Most worryingly, perhaps, is the fact that the school deliberately, and ahistorically, embraces the entire 19th century as a unified golden age of Russian art. Equal emphasis is placed on academic painting and on the work of late 19th-century realist painters such as Ilya Repin, despite the fact that Russian realism sprung into prominence during the 1860s precisely as a rebellion against the dominance of European academism, when fourteen artists refused to complete their diploma pieces and instead set up a society of travelling exhibitions, earning themselves the nickname “the Wanderers”. Their art attempted to unmask the realities of Russian life and was often valued for its sharp criticism of hypocrisy in tsarist society. I asked Andrei if it struck him as odd that these two antagonistic styles of painting should be valued equally, but he laughed and told me that it was simply the skill, and not the content of these artists’ work he and his fellow students were interested in. In making my case I pointed to what I assumed was a copy of the realist artist Vladimir Makovsky, but I was quickly corrected. “That’s an original composition,” Andrei informed me.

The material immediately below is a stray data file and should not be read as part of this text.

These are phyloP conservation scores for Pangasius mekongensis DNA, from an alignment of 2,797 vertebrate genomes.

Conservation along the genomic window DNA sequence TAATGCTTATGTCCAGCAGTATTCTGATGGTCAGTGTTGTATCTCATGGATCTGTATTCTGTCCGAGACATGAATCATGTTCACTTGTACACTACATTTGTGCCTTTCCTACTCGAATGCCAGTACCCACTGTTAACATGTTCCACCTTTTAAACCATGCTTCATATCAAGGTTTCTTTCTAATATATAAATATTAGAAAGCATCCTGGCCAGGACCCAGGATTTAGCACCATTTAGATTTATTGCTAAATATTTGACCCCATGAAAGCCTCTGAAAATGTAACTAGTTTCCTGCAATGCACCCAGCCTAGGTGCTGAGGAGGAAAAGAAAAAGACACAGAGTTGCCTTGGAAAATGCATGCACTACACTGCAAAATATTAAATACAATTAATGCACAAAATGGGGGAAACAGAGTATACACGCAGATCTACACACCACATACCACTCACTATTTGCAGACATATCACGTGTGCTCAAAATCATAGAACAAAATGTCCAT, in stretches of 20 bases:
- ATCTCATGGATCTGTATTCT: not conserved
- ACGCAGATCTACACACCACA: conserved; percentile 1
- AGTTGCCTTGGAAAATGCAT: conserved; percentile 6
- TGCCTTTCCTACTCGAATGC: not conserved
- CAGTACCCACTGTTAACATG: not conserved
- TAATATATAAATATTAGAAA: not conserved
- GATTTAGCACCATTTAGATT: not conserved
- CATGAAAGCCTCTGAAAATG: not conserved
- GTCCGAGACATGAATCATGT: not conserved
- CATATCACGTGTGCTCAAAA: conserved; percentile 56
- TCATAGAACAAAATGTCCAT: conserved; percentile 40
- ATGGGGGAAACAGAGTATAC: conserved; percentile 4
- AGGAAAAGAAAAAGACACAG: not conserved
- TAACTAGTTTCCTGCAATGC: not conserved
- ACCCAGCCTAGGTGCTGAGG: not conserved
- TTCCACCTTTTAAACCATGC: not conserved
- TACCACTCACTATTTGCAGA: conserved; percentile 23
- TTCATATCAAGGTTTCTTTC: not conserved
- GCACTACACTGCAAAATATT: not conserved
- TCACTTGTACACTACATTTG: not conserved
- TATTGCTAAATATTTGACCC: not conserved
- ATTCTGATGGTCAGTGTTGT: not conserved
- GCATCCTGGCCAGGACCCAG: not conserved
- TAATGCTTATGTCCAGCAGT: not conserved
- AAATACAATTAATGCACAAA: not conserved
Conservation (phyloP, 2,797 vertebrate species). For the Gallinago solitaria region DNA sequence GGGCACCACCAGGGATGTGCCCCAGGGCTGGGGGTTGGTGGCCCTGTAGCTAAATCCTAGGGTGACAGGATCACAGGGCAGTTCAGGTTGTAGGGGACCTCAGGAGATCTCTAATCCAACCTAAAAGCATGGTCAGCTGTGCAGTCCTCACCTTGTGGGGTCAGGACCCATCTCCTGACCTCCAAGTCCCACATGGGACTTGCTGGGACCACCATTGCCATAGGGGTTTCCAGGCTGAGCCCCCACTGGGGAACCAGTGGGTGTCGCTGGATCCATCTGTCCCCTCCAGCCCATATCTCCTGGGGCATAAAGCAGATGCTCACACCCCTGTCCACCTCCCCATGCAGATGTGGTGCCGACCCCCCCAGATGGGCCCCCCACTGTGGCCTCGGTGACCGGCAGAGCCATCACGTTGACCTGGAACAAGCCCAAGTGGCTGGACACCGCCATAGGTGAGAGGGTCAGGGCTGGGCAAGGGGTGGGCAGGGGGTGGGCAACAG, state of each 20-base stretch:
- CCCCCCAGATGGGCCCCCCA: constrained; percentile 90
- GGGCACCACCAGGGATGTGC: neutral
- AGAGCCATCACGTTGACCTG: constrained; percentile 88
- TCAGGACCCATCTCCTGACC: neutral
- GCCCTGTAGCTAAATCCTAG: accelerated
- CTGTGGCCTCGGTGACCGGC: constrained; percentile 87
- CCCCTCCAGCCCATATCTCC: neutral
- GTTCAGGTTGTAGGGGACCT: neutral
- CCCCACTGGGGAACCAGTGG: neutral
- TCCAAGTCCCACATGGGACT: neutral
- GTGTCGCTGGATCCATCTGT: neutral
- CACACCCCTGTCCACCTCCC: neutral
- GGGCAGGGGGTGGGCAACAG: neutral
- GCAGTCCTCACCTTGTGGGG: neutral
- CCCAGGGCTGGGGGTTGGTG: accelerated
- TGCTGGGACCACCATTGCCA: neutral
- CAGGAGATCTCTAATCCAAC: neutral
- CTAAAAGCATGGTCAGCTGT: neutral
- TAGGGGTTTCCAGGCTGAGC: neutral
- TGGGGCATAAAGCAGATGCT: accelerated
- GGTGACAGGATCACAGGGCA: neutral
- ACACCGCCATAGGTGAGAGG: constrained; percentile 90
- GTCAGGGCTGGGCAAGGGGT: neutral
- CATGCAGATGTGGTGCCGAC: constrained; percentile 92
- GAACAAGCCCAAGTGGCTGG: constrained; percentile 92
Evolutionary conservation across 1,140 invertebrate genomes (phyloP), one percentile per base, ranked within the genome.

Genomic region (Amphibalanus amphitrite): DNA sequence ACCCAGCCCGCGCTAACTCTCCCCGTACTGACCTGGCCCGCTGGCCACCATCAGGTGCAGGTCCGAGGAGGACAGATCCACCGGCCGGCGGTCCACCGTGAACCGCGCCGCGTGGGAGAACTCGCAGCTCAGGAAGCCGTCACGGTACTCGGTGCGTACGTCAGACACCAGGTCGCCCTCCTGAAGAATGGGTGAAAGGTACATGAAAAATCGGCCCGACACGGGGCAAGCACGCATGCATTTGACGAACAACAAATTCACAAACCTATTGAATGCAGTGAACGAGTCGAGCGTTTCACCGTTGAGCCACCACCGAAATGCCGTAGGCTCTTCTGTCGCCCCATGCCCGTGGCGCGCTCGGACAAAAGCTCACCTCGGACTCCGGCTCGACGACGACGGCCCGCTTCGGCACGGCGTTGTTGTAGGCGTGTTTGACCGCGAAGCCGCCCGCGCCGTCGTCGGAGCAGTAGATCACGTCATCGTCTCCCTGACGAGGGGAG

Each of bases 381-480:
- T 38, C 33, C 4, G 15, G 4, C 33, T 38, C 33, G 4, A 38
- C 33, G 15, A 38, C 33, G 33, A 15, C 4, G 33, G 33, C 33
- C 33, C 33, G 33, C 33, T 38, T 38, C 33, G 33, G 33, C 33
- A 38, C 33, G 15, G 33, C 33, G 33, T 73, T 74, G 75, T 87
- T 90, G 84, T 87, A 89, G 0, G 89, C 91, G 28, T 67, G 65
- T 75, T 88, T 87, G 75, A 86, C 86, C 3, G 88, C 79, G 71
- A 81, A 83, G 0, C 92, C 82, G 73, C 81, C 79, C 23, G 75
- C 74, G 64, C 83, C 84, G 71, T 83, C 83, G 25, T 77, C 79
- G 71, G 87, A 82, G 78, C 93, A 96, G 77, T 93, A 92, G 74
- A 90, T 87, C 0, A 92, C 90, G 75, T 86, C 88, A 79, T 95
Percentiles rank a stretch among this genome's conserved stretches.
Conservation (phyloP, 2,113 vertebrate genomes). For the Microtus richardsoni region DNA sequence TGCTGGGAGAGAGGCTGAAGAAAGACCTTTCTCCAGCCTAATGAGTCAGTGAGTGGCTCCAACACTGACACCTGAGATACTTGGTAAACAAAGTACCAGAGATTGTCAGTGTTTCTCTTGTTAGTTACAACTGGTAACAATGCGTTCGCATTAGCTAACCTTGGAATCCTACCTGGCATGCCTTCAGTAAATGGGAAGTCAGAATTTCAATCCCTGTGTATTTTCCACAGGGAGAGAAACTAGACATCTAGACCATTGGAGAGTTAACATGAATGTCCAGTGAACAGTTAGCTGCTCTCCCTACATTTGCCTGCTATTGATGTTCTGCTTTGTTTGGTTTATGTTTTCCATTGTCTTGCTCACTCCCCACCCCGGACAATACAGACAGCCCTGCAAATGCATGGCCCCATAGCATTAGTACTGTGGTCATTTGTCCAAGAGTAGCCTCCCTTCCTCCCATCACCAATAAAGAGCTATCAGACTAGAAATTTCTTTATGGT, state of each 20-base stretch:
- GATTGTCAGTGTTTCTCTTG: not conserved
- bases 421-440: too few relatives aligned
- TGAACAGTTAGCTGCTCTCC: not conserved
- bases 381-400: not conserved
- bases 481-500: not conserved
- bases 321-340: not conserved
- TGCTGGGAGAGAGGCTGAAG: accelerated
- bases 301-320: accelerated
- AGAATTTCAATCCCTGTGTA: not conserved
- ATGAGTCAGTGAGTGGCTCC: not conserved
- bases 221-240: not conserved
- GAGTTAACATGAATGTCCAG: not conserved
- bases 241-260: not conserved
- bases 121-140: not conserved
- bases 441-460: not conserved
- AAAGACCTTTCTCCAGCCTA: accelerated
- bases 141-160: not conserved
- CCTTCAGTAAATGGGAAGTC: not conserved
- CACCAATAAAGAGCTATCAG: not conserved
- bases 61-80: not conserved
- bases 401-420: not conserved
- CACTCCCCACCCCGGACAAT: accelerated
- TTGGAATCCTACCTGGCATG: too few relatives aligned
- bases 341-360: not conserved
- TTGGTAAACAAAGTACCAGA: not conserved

The students I met delighted in my bemused reaction to their small corner of the 19th century in central Moscow. One student showed me his diploma work — a painting of Napoleonic Wars commander General Kutuzov on horseback. Seeing the look on my face as I wondered who on earth could possibly want such a painting these days, he laughed and said, “Maybe you’ll prefer this, here is something more contemporary,” pointing to a canvas propped up on the floor below. It was an impressionist landscape.

The skill of the young artists I met was astounding, and everybody I spoke to told me that they had joined the academy because they valued the technical rigour of the tuition which is difficult to find elsewhere. There are no high-tech video installations here; computers are banished to the school’s administrative offices. The architecture faculty, where students learn how to design and restore places of worship for the increasingly powerful Orthodox Church, relies solely on hand-drawn plans.